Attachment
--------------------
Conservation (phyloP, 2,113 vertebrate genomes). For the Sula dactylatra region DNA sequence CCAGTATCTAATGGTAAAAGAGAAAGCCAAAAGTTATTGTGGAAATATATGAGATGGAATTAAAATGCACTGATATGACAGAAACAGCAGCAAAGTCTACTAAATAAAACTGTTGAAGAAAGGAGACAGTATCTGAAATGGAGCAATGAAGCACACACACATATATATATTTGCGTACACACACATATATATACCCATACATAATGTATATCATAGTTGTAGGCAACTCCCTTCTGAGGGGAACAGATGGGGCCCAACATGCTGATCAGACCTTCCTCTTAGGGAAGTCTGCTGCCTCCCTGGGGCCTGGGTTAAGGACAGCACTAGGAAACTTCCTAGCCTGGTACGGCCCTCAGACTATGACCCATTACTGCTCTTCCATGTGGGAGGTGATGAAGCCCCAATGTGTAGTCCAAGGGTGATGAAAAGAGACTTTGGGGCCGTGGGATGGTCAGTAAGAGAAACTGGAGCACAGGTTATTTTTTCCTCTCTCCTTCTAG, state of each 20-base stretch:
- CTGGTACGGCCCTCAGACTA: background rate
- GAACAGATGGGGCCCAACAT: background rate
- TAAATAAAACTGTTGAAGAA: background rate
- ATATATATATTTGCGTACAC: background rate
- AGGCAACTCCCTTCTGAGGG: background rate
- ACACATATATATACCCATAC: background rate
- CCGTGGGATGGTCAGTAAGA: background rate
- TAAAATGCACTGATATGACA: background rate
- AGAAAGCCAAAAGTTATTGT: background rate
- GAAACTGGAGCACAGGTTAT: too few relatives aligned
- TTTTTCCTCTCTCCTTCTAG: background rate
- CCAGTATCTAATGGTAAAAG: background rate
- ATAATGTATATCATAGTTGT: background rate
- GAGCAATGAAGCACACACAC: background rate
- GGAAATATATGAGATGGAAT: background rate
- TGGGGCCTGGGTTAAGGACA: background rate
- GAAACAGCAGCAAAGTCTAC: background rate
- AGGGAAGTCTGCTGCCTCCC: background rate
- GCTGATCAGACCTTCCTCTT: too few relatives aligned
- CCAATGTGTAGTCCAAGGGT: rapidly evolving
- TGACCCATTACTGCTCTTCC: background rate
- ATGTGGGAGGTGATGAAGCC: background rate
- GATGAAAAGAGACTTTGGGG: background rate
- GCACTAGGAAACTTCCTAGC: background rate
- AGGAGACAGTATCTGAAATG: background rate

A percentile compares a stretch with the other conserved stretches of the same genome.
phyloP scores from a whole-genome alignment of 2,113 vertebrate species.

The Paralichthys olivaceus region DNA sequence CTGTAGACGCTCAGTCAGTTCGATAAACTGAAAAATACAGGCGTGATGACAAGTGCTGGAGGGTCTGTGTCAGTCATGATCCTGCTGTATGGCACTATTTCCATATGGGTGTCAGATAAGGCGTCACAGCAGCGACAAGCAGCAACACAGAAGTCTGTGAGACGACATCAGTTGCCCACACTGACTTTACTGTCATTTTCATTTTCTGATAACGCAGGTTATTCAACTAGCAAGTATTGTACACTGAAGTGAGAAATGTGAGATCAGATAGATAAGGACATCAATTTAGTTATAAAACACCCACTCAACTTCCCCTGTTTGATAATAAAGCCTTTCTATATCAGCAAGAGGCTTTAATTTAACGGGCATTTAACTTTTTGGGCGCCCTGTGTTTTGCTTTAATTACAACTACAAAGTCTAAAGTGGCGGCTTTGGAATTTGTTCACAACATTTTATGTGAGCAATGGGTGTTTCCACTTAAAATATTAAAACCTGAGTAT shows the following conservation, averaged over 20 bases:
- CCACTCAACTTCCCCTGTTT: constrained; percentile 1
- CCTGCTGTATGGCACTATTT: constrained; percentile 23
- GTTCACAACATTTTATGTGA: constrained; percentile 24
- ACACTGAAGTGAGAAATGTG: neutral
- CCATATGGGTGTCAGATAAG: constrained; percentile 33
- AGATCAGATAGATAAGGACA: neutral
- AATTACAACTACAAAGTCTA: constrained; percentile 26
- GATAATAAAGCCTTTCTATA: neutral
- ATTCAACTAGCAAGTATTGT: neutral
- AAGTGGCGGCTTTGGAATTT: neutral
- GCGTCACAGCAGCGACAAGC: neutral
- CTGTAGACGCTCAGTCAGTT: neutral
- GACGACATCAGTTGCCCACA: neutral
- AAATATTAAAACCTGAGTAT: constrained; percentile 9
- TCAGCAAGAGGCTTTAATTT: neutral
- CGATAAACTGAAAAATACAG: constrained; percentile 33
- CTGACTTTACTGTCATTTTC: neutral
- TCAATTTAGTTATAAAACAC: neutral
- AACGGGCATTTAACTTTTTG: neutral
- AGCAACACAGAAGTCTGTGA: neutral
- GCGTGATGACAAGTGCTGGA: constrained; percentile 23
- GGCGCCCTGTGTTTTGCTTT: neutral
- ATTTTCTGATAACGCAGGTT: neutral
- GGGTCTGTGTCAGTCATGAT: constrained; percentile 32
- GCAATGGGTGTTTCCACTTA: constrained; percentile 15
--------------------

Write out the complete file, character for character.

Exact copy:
Conservation (phyloP, 2,113 vertebrate genomes). For the Sula dactylatra region DNA sequence CCAGTATCTAATGGTAAAAGAGAAAGCCAAAAGTTATTGTGGAAATATATGAGATGGAATTAAAATGCACTGATATGACAGAAACAGCAGCAAAGTCTACTAAATAAAACTGTTGAAGAAAGGAGACAGTATCTGAAATGGAGCAATGAAGCACACACACATATATATATTTGCGTACACACACATATATATACCCATACATAATGTATATCATAGTTGTAGGCAACTCCCTTCTGAGGGGAACAGATGGGGCCCAACATGCTGATCAGACCTTCCTCTTAGGGAAGTCTGCTGCCTCCCTGGGGCCTGGGTTAAGGACAGCACTAGGAAACTTCCTAGCCTGGTACGGCCCTCAGACTATGACCCATTACTGCTCTTCCATGTGGGAGGTGATGAAGCCCCAATGTGTAGTCCAAGGGTGATGAAAAGAGACTTTGGGGCCGTGGGATGGTCAGTAAGAGAAACTGGAGCACAGGTTATTTTTTCCTCTCTCCTTCTAG, state of each 20-base stretch:
- CTGGTACGGCCCTCAGACTA: background rate
- GAACAGATGGGGCCCAACAT: background rate
- TAAATAAAACTGTTGAAGAA: background rate
- ATATATATATTTGCGTACAC: background rate
- AGGCAACTCCCTTCTGAGGG: background rate
- ACACATATATATACCCATAC: background rate
- CCGTGGGATGGTCAGTAAGA: background rate
- TAAAATGCACTGATATGACA: background rate
- AGAAAGCCAAAAGTTATTGT: background rate
- GAAACTGGAGCACAGGTTAT: too few relatives aligned
- TTTTTCCTCTCTCCTTCTAG: background rate
- CCAGTATCTAATGGTAAAAG: background rate
- ATAATGTATATCATAGTTGT: background rate
- GAGCAATGAAGCACACACAC: background rate
- GGAAATATATGAGATGGAAT: background rate
- TGGGGCCTGGGTTAAGGACA: background rate
- GAAACAGCAGCAAAGTCTAC: background rate
- AGGGAAGTCTGCTGCCTCCC: background rate
- GCTGATCAGACCTTCCTCTT: too few relatives aligned
- CCAATGTGTAGTCCAAGGGT: rapidly evolving
- TGACCCATTACTGCTCTTCC: background rate
- ATGTGGGAGGTGATGAAGCC: background rate
- GATGAAAAGAGACTTTGGGG: background rate
- GCACTAGGAAACTTCCTAGC: background rate
- AGGAGACAGTATCTGAAATG: background rate

A percentile compares a stretch with the other conserved stretches of the same genome.
phyloP scores from a whole-genome alignment of 2,113 vertebrate species.

The Paralichthys olivaceus region DNA sequence CTGTAGACGCTCAGTCAGTTCGATAAACTGAAAAATACAGGCGTGATGACAAGTGCTGGAGGGTCTGTGTCAGTCATGATCCTGCTGTATGGCACTATTTCCATATGGGTGTCAGATAAGGCGTCACAGCAGCGACAAGCAGCAACACAGAAGTCTGTGAGACGACATCAGTTGCCCACACTGACTTTACTGTCATTTTCATTTTCTGATAACGCAGGTTATTCAACTAGCAAGTATTGTACACTGAAGTGAGAAATGTGAGATCAGATAGATAAGGACATCAATTTAGTTATAAAACACCCACTCAACTTCCCCTGTTTGATAATAAAGCCTTTCTATATCAGCAAGAGGCTTTAATTTAACGGGCATTTAACTTTTTGGGCGCCCTGTGTTTTGCTTTAATTACAACTACAAAGTCTAAAGTGGCGGCTTTGGAATTTGTTCACAACATTTTATGTGAGCAATGGGTGTTTCCACTTAAAATATTAAAACCTGAGTAT shows the following conservation, averaged over 20 bases:
- CCACTCAACTTCCCCTGTTT: constrained; percentile 1
- CCTGCTGTATGGCACTATTT: constrained; percentile 23
- GTTCACAACATTTTATGTGA: constrained; percentile 24
- ACACTGAAGTGAGAAATGTG: neutral
- CCATATGGGTGTCAGATAAG: constrained; percentile 33
- AGATCAGATAGATAAGGACA: neutral
- AATTACAACTACAAAGTCTA: constrained; percentile 26
- GATAATAAAGCCTTTCTATA: neutral
- ATTCAACTAGCAAGTATTGT: neutral
- AAGTGGCGGCTTTGGAATTT: neutral
- GCGTCACAGCAGCGACAAGC: neutral
- CTGTAGACGCTCAGTCAGTT: neutral
- GACGACATCAGTTGCCCACA: neutral
- AAATATTAAAACCTGAGTAT: constrained; percentile 9
- TCAGCAAGAGGCTTTAATTT: neutral
- CGATAAACTGAAAAATACAG: constrained; percentile 33
- CTGACTTTACTGTCATTTTC: neutral
- TCAATTTAGTTATAAAACAC: neutral
- AACGGGCATTTAACTTTTTG: neutral
- AGCAACACAGAAGTCTGTGA: neutral
- GCGTGATGACAAGTGCTGGA: constrained; percentile 23
- GGCGCCCTGTGTTTTGCTTT: neutral
- ATTTTCTGATAACGCAGGTT: neutral
- GGGTCTGTGTCAGTCATGAT: constrained; percentile 32
- GCAATGGGTGTTTCCACTTA: constrained; percentile 15